Considering the increasing scarcity of available land in our cities, it is becoming increasingly difficult to discuss affordable housing creation without also considering slums and their redevelopment. In latter-day India, almost every city has its slums.
While Mumbai is probably the most talked-about city when it comes to the incidence of slums, Pune is by no means an exemption. Pune and the Pimpri-Chinchwad Municipal Corporation together have almost 200 areas which are either officially classified as slums or meet all the criteria of that define slums. Areas in the latter category can be also be defined as squatter settlements, which are not strictly speaking slums at all.
In either case, one recurring concept about slums and squatter settlements is that they are neighbourhoods in which the city’s poor reside in squalor and ignorance. Before we discuss slum redevelopment in Pune, Mumbai or any other Indian city, we should understand how true this concept really is. After all, we are talking about people and what they are doing for subsistence, and how that equation will or should change.
So, what are slums and squatter settlements, and what makes them so common in a country like India?
What Are Slums?
Slums are popularly defined as areas with extremely poor quality housing, unhygienic drainage, high crime rate and overall lack of convenience and security for residents. As such, they come across as a clear representation of urban poverty. Urban ‘poor housing’ comes in a variety of sizes and shapes, and is called by different names in different regions.
The word ‘slum’ literally means a community neighborhood which was previously in good shape but have since deteriorated and been subdivided to accommodate a disproportionately large portion of low income groups.
On the other hand, the concept of squatter settlement revolves more around areas accommodating housing built on illegally occupied lands. There is also a third kind of settlement in this category, sometimes referred to as ‘irregular subdivisions’ by urban planners. This term refers to the housing premises which have been legally built by the owner, but subdivided into plots and rented or sold to the poor without following the applicable byelaws.
A clearer definition for slums is a quarter for a group of people who lack any or all of the following: sufficient floor space for each member, durable structure, access to clean water and sanitation and secured tenure of living. These are the areas and people that are in greatest need of affordable modern housing to replace the inferior living conditions.
Why Do Slums Exist?
All over India, cities are growing, and it is getting increasingly difficult for the poor to acquire personally owned property. The most common school of thought is that slums are the result of poverty. This is only partially true. in fact, slums are the products of bad governance, failed policies, inappropriate regulations, an unresponsive financial system, a city’s dysfunctional property market, corruption and a complete lack of political will.
Slums and squatter settlements are very prominent around core urban areas because the poor cannot afford even the most minimal housing arrangements provided by the government. Many other are forced into slums as they are not able to decipher and overcome barriers like red tape and the time constraints involved in acquiring property via the existing system.
In highly-developed cities like Karachi, Manila or Mumbai, slums account for over 50% of the populated area. In many regions, land is still acquired through traditional means and indigenous tenure systems, which are basically bad news for the poor.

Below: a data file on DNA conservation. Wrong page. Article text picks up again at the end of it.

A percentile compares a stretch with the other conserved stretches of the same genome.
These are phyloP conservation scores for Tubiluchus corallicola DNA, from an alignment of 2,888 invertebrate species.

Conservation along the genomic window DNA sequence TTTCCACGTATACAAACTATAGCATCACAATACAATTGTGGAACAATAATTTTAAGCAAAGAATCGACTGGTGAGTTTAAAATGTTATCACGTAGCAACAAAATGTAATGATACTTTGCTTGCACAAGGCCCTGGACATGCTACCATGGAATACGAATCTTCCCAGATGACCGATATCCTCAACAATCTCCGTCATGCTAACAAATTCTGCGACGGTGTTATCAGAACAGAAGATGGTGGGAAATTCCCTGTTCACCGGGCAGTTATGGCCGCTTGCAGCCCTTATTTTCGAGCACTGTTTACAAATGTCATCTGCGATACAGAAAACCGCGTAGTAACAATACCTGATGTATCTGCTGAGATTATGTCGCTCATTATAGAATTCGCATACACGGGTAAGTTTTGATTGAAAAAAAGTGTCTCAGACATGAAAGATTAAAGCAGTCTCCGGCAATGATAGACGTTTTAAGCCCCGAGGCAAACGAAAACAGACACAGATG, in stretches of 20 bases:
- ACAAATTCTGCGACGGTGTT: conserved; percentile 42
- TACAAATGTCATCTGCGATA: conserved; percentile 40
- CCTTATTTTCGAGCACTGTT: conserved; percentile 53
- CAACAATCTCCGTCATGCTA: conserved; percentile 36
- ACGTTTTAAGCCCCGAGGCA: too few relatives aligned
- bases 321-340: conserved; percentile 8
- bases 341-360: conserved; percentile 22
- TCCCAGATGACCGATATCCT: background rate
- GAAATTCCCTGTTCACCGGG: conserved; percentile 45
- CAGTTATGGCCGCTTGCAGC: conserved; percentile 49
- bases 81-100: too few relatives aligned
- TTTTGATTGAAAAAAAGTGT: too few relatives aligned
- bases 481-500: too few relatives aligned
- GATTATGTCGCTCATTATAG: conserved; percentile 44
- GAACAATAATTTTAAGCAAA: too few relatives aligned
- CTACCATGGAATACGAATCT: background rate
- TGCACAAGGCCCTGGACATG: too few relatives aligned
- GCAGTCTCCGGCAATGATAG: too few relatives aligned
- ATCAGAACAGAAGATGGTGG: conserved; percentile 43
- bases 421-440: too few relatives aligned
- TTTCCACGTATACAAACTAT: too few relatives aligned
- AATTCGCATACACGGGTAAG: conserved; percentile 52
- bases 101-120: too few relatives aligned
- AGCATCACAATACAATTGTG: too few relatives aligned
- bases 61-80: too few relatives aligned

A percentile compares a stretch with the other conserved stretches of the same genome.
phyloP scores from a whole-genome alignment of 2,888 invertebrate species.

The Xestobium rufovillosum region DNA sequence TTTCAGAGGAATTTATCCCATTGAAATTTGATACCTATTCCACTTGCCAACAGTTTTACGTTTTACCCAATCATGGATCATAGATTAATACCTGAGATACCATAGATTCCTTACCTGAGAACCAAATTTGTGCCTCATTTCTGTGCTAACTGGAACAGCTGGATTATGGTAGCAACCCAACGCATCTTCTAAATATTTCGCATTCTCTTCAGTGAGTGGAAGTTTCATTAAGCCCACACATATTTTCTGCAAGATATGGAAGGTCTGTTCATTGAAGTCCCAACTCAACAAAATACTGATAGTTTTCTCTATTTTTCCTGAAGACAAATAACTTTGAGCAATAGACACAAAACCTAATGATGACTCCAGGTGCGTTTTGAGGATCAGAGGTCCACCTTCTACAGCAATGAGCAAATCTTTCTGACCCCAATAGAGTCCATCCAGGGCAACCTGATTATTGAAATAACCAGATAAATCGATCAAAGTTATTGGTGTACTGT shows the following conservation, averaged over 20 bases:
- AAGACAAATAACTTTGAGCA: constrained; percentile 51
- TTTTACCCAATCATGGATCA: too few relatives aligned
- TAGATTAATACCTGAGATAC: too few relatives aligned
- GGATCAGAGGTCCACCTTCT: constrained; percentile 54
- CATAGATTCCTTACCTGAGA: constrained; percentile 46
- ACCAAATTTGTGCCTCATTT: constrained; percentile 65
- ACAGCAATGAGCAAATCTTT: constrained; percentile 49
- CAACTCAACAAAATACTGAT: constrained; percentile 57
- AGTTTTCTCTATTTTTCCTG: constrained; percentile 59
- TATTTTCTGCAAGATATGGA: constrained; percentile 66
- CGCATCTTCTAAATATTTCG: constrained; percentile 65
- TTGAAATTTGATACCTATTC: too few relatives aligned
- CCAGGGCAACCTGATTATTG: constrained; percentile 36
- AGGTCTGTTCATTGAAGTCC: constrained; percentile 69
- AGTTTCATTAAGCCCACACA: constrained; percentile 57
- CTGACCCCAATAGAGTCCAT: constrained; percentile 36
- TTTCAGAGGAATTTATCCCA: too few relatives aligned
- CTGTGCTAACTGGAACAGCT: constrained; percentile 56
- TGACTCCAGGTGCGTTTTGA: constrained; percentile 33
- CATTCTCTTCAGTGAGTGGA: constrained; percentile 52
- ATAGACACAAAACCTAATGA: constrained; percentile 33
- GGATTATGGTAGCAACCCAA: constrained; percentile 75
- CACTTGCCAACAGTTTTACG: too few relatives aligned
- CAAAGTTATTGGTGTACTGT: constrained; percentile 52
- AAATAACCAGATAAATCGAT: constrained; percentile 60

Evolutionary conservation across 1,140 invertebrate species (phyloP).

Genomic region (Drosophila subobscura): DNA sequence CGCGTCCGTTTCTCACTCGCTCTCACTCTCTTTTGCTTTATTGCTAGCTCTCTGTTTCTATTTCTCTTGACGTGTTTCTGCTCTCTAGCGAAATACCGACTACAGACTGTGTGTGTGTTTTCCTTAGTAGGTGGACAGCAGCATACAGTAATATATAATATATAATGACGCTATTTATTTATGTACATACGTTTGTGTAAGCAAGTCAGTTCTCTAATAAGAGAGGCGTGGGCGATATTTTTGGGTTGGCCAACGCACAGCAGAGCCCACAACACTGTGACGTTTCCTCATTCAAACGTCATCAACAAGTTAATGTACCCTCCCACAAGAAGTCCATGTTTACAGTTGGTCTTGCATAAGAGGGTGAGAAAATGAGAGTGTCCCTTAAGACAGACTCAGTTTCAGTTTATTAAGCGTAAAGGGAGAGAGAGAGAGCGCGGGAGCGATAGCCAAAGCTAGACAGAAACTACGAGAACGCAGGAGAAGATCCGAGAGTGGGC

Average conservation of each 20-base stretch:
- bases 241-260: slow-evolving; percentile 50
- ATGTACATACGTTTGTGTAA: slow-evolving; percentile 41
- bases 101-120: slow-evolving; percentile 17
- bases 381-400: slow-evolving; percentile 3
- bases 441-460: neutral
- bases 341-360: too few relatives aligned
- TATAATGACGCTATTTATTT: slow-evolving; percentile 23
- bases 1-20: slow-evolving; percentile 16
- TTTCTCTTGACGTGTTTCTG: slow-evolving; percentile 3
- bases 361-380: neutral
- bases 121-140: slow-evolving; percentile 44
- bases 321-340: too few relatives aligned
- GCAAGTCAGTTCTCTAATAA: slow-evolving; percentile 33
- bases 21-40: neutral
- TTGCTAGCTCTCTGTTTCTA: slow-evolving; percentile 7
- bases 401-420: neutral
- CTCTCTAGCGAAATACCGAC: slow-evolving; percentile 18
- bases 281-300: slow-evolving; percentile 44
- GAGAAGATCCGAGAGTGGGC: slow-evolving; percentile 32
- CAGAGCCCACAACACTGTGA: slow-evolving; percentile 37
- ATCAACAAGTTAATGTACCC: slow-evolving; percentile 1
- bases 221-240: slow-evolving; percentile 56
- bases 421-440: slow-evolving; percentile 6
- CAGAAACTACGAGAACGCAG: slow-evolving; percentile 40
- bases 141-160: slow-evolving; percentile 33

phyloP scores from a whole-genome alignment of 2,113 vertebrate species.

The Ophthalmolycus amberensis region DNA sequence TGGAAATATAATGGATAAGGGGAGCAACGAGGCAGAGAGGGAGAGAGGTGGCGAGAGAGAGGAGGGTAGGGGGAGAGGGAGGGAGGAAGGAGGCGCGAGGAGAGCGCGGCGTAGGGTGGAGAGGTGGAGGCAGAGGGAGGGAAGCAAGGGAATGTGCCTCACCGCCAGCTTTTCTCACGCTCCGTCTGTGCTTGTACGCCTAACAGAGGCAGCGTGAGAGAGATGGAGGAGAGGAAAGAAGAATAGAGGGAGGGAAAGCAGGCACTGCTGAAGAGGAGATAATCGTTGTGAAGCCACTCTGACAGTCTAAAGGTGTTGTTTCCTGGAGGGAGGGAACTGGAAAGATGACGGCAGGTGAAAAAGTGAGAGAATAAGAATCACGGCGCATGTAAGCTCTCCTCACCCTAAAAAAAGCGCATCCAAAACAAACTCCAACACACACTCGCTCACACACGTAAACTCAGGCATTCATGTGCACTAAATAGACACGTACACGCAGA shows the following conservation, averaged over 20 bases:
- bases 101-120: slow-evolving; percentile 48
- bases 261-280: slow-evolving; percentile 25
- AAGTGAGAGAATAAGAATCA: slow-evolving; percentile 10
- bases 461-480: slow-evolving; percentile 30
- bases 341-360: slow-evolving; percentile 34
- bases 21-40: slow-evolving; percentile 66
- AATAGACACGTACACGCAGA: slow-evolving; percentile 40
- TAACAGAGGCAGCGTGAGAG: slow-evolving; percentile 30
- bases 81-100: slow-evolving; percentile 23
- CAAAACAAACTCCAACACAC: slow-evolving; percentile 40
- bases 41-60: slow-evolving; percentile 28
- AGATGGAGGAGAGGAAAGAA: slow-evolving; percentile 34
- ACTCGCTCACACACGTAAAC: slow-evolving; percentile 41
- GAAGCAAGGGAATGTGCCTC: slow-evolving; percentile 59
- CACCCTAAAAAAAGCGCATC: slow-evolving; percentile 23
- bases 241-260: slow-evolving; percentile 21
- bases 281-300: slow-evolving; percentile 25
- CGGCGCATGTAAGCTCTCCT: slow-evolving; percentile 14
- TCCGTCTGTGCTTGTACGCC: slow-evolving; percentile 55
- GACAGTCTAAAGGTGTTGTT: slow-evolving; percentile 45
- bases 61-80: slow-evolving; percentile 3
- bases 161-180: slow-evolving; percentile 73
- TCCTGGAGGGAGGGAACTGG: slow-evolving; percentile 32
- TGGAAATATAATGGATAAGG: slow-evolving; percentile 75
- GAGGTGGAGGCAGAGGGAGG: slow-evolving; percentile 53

While development is facilitating the construction of modern buildings, the prices of average housing is constantly rising. Even homes with minimal conveniences and provisions are beyond affordability for the lower income groups. Forced out of the property market, they are constrained upon to find accommodation in low-quality, pathetic housing arrangements – slums.
Interestingly, it is also true that the modern economy is centered around cities. As such, the poor cannot go far beyond the city’s urban areas, and must linger around the periphery in slums, which at least gives them access to the available job opportunities. Due to the space crunch, they are forced to occupy as little land as possible in places that are frequently affected by flooding, poor drainage and a substantial lack of hygiene.
Slum Redevelopment And Rehabilitation – Beyond The Brick And Mortar
Before we can intelligently discuss slum redevelopment and rehabilitation, which is in any case only possible with determined political will, it is important to first understand the needs and priorities of slum dwellers. To the casual eye, slums are a places for diseases, political unrest, crime, ignorance and misbehavior.
Not many are aware that slum dwellers are actually a lot more organized than inhabitants of regulated urban areas. Every occupant participates in the slum’s economy, and together they work out ways to address all the challenges facing them. Contrary to popular opinion, slums are full of dynamism, enthusiasm, creativity, resourcefulness and even entrepreneurial skills.
Many Indian slums even have their own local market, property dealers and cultural grouping. These processes are not overseen by the government, but are run by the residents themselves. Despite the serious limitations in their lives, slum dwellers live in admirable harmony. As such, NGO and government agencies first need to understand the intricate social system of slums before they plan to intervene.
Slum dwellers themselves are naturally averse to any kind of change in the already precariously balanced status quo they exist in, but it is only with the help of these same slum dwellers that the government can come even close to a properly laid-out plan for resettling these families and provide a better means of living.